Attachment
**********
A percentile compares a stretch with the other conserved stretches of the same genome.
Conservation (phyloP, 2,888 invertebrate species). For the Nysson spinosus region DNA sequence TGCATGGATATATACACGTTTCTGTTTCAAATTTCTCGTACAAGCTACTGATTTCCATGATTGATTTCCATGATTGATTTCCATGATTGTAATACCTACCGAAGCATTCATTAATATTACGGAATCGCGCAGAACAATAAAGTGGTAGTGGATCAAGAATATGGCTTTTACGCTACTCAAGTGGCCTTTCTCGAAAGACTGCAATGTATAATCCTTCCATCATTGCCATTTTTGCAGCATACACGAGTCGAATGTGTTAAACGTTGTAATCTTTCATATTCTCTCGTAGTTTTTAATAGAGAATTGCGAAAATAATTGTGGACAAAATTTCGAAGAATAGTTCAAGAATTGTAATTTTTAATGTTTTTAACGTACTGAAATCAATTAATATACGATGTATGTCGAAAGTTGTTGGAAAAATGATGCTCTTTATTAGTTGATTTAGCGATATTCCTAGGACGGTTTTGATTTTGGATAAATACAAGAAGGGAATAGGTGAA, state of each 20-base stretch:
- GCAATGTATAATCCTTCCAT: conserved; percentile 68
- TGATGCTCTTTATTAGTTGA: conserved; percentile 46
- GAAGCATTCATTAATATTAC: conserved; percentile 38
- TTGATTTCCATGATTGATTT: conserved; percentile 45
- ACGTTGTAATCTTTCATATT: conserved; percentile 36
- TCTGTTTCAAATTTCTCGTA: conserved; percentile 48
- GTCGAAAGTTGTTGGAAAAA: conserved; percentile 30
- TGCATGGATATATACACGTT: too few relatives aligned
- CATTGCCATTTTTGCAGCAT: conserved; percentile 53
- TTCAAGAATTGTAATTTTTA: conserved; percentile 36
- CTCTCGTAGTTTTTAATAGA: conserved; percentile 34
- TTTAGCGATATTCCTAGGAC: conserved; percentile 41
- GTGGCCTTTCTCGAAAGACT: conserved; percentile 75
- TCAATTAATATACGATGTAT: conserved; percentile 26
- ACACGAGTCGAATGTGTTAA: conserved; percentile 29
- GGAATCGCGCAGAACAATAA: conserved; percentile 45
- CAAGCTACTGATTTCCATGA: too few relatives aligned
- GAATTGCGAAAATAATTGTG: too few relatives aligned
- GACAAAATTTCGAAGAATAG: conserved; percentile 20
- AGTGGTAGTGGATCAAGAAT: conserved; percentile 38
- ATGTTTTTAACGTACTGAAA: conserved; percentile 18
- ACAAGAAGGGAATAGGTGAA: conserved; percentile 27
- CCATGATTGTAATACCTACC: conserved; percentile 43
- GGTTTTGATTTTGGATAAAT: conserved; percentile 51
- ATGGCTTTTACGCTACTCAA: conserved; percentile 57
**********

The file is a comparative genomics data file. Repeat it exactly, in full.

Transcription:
A percentile compares a stretch with the other conserved stretches of the same genome.
Conservation (phyloP, 2,888 invertebrate species). For the Nysson spinosus region DNA sequence TGCATGGATATATACACGTTTCTGTTTCAAATTTCTCGTACAAGCTACTGATTTCCATGATTGATTTCCATGATTGATTTCCATGATTGTAATACCTACCGAAGCATTCATTAATATTACGGAATCGCGCAGAACAATAAAGTGGTAGTGGATCAAGAATATGGCTTTTACGCTACTCAAGTGGCCTTTCTCGAAAGACTGCAATGTATAATCCTTCCATCATTGCCATTTTTGCAGCATACACGAGTCGAATGTGTTAAACGTTGTAATCTTTCATATTCTCTCGTAGTTTTTAATAGAGAATTGCGAAAATAATTGTGGACAAAATTTCGAAGAATAGTTCAAGAATTGTAATTTTTAATGTTTTTAACGTACTGAAATCAATTAATATACGATGTATGTCGAAAGTTGTTGGAAAAATGATGCTCTTTATTAGTTGATTTAGCGATATTCCTAGGACGGTTTTGATTTTGGATAAATACAAGAAGGGAATAGGTGAA, state of each 20-base stretch:
- GCAATGTATAATCCTTCCAT: conserved; percentile 68
- TGATGCTCTTTATTAGTTGA: conserved; percentile 46
- GAAGCATTCATTAATATTAC: conserved; percentile 38
- TTGATTTCCATGATTGATTT: conserved; percentile 45
- ACGTTGTAATCTTTCATATT: conserved; percentile 36
- TCTGTTTCAAATTTCTCGTA: conserved; percentile 48
- GTCGAAAGTTGTTGGAAAAA: conserved; percentile 30
- TGCATGGATATATACACGTT: too few relatives aligned
- CATTGCCATTTTTGCAGCAT: conserved; percentile 53
- TTCAAGAATTGTAATTTTTA: conserved; percentile 36
- CTCTCGTAGTTTTTAATAGA: conserved; percentile 34
- TTTAGCGATATTCCTAGGAC: conserved; percentile 41
- GTGGCCTTTCTCGAAAGACT: conserved; percentile 75
- TCAATTAATATACGATGTAT: conserved; percentile 26
- ACACGAGTCGAATGTGTTAA: conserved; percentile 29
- GGAATCGCGCAGAACAATAA: conserved; percentile 45
- CAAGCTACTGATTTCCATGA: too few relatives aligned
- GAATTGCGAAAATAATTGTG: too few relatives aligned
- GACAAAATTTCGAAGAATAG: conserved; percentile 20
- AGTGGTAGTGGATCAAGAAT: conserved; percentile 38
- ATGTTTTTAACGTACTGAAA: conserved; percentile 18
- ACAAGAAGGGAATAGGTGAA: conserved; percentile 27
- CCATGATTGTAATACCTACC: conserved; percentile 43
- GGTTTTGATTTTGGATAAAT: conserved; percentile 51
- ATGGCTTTTACGCTACTCAA: conserved; percentile 57